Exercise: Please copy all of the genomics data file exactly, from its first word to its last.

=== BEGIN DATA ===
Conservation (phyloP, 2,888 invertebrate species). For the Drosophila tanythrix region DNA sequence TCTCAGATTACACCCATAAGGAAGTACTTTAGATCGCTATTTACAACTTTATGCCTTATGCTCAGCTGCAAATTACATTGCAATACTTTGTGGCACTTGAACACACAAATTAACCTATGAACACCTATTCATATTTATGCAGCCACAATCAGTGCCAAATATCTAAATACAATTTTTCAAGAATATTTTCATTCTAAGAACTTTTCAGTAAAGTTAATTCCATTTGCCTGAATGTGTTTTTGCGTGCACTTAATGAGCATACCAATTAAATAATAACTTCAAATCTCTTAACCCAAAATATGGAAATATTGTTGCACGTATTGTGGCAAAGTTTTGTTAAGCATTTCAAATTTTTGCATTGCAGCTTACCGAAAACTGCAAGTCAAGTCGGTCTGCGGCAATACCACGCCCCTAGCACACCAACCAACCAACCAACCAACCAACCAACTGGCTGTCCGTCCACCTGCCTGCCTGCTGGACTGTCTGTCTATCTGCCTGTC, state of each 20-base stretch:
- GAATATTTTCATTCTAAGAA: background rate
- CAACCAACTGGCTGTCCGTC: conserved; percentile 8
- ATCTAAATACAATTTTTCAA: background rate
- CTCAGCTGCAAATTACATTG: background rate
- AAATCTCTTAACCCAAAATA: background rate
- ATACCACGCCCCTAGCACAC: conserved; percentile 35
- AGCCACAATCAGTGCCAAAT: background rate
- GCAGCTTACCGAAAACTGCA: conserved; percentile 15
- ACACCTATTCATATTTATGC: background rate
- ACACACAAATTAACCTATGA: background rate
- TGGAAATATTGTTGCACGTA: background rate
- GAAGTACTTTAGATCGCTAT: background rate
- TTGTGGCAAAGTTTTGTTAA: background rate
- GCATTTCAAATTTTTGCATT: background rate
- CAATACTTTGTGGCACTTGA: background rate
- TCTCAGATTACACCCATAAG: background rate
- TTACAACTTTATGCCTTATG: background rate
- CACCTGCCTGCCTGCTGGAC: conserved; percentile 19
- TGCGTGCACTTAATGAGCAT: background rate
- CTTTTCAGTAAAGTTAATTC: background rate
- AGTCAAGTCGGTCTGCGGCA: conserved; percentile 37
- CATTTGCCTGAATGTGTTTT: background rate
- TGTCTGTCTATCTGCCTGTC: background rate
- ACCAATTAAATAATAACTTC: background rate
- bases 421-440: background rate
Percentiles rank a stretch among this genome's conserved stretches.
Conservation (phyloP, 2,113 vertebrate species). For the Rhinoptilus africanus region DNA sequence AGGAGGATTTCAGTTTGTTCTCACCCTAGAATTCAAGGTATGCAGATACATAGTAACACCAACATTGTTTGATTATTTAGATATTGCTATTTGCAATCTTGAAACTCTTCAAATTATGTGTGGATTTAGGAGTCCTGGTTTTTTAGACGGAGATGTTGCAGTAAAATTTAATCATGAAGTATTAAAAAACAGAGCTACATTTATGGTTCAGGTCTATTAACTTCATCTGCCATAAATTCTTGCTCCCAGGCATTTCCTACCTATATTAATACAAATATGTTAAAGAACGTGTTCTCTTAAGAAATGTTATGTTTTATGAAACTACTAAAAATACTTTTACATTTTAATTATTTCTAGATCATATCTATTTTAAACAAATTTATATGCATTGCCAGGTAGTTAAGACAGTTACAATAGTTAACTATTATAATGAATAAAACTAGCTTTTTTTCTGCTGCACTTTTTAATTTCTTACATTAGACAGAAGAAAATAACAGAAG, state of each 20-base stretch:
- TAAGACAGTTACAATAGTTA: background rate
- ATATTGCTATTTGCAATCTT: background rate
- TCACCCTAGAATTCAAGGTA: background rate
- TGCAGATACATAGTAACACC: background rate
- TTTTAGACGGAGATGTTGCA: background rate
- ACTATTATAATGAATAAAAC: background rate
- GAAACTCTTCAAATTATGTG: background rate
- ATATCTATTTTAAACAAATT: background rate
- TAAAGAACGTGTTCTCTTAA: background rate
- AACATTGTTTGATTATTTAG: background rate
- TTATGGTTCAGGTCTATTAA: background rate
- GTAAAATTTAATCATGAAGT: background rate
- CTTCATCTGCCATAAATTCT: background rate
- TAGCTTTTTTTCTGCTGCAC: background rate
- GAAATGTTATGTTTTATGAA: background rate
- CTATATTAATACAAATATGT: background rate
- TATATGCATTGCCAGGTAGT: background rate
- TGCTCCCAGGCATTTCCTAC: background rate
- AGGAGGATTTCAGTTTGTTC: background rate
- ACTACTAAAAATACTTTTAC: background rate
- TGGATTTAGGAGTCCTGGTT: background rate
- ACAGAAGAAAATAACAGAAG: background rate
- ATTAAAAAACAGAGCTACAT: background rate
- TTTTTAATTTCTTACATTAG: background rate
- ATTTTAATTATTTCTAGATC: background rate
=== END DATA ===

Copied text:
Conservation (phyloP, 2,888 invertebrate species). For the Drosophila tanythrix region DNA sequence TCTCAGATTACACCCATAAGGAAGTACTTTAGATCGCTATTTACAACTTTATGCCTTATGCTCAGCTGCAAATTACATTGCAATACTTTGTGGCACTTGAACACACAAATTAACCTATGAACACCTATTCATATTTATGCAGCCACAATCAGTGCCAAATATCTAAATACAATTTTTCAAGAATATTTTCATTCTAAGAACTTTTCAGTAAAGTTAATTCCATTTGCCTGAATGTGTTTTTGCGTGCACTTAATGAGCATACCAATTAAATAATAACTTCAAATCTCTTAACCCAAAATATGGAAATATTGTTGCACGTATTGTGGCAAAGTTTTGTTAAGCATTTCAAATTTTTGCATTGCAGCTTACCGAAAACTGCAAGTCAAGTCGGTCTGCGGCAATACCACGCCCCTAGCACACCAACCAACCAACCAACCAACCAACCAACTGGCTGTCCGTCCACCTGCCTGCCTGCTGGACTGTCTGTCTATCTGCCTGTC, state of each 20-base stretch:
- GAATATTTTCATTCTAAGAA: background rate
- CAACCAACTGGCTGTCCGTC: conserved; percentile 8
- ATCTAAATACAATTTTTCAA: background rate
- CTCAGCTGCAAATTACATTG: background rate
- AAATCTCTTAACCCAAAATA: background rate
- ATACCACGCCCCTAGCACAC: conserved; percentile 35
- AGCCACAATCAGTGCCAAAT: background rate
- GCAGCTTACCGAAAACTGCA: conserved; percentile 15
- ACACCTATTCATATTTATGC: background rate
- ACACACAAATTAACCTATGA: background rate
- TGGAAATATTGTTGCACGTA: background rate
- GAAGTACTTTAGATCGCTAT: background rate
- TTGTGGCAAAGTTTTGTTAA: background rate
- GCATTTCAAATTTTTGCATT: background rate
- CAATACTTTGTGGCACTTGA: background rate
- TCTCAGATTACACCCATAAG: background rate
- TTACAACTTTATGCCTTATG: background rate
- CACCTGCCTGCCTGCTGGAC: conserved; percentile 19
- TGCGTGCACTTAATGAGCAT: background rate
- CTTTTCAGTAAAGTTAATTC: background rate
- AGTCAAGTCGGTCTGCGGCA: conserved; percentile 37
- CATTTGCCTGAATGTGTTTT: background rate
- TGTCTGTCTATCTGCCTGTC: background rate
- ACCAATTAAATAATAACTTC: background rate
- bases 421-440: background rate
Percentiles rank a stretch among this genome's conserved stretches.
Conservation (phyloP, 2,113 vertebrate species). For the Rhinoptilus africanus region DNA sequence AGGAGGATTTCAGTTTGTTCTCACCCTAGAATTCAAGGTATGCAGATACATAGTAACACCAACATTGTTTGATTATTTAGATATTGCTATTTGCAATCTTGAAACTCTTCAAATTATGTGTGGATTTAGGAGTCCTGGTTTTTTAGACGGAGATGTTGCAGTAAAATTTAATCATGAAGTATTAAAAAACAGAGCTACATTTATGGTTCAGGTCTATTAACTTCATCTGCCATAAATTCTTGCTCCCAGGCATTTCCTACCTATATTAATACAAATATGTTAAAGAACGTGTTCTCTTAAGAAATGTTATGTTTTATGAAACTACTAAAAATACTTTTACATTTTAATTATTTCTAGATCATATCTATTTTAAACAAATTTATATGCATTGCCAGGTAGTTAAGACAGTTACAATAGTTAACTATTATAATGAATAAAACTAGCTTTTTTTCTGCTGCACTTTTTAATTTCTTACATTAGACAGAAGAAAATAACAGAAG, state of each 20-base stretch:
- TAAGACAGTTACAATAGTTA: background rate
- ATATTGCTATTTGCAATCTT: background rate
- TCACCCTAGAATTCAAGGTA: background rate
- TGCAGATACATAGTAACACC: background rate
- TTTTAGACGGAGATGTTGCA: background rate
- ACTATTATAATGAATAAAAC: background rate
- GAAACTCTTCAAATTATGTG: background rate
- ATATCTATTTTAAACAAATT: background rate
- TAAAGAACGTGTTCTCTTAA: background rate
- AACATTGTTTGATTATTTAG: background rate
- TTATGGTTCAGGTCTATTAA: background rate
- GTAAAATTTAATCATGAAGT: background rate
- CTTCATCTGCCATAAATTCT: background rate
- TAGCTTTTTTTCTGCTGCAC: background rate
- GAAATGTTATGTTTTATGAA: background rate
- CTATATTAATACAAATATGT: background rate
- TATATGCATTGCCAGGTAGT: background rate
- TGCTCCCAGGCATTTCCTAC: background rate
- AGGAGGATTTCAGTTTGTTC: background rate
- ACTACTAAAAATACTTTTAC: background rate
- TGGATTTAGGAGTCCTGGTT: background rate
- ACAGAAGAAAATAACAGAAG: background rate
- ATTAAAAAACAGAGCTACAT: background rate
- TTTTTAATTTCTTACATTAG: background rate
- ATTTTAATTATTTCTAGATC: background rate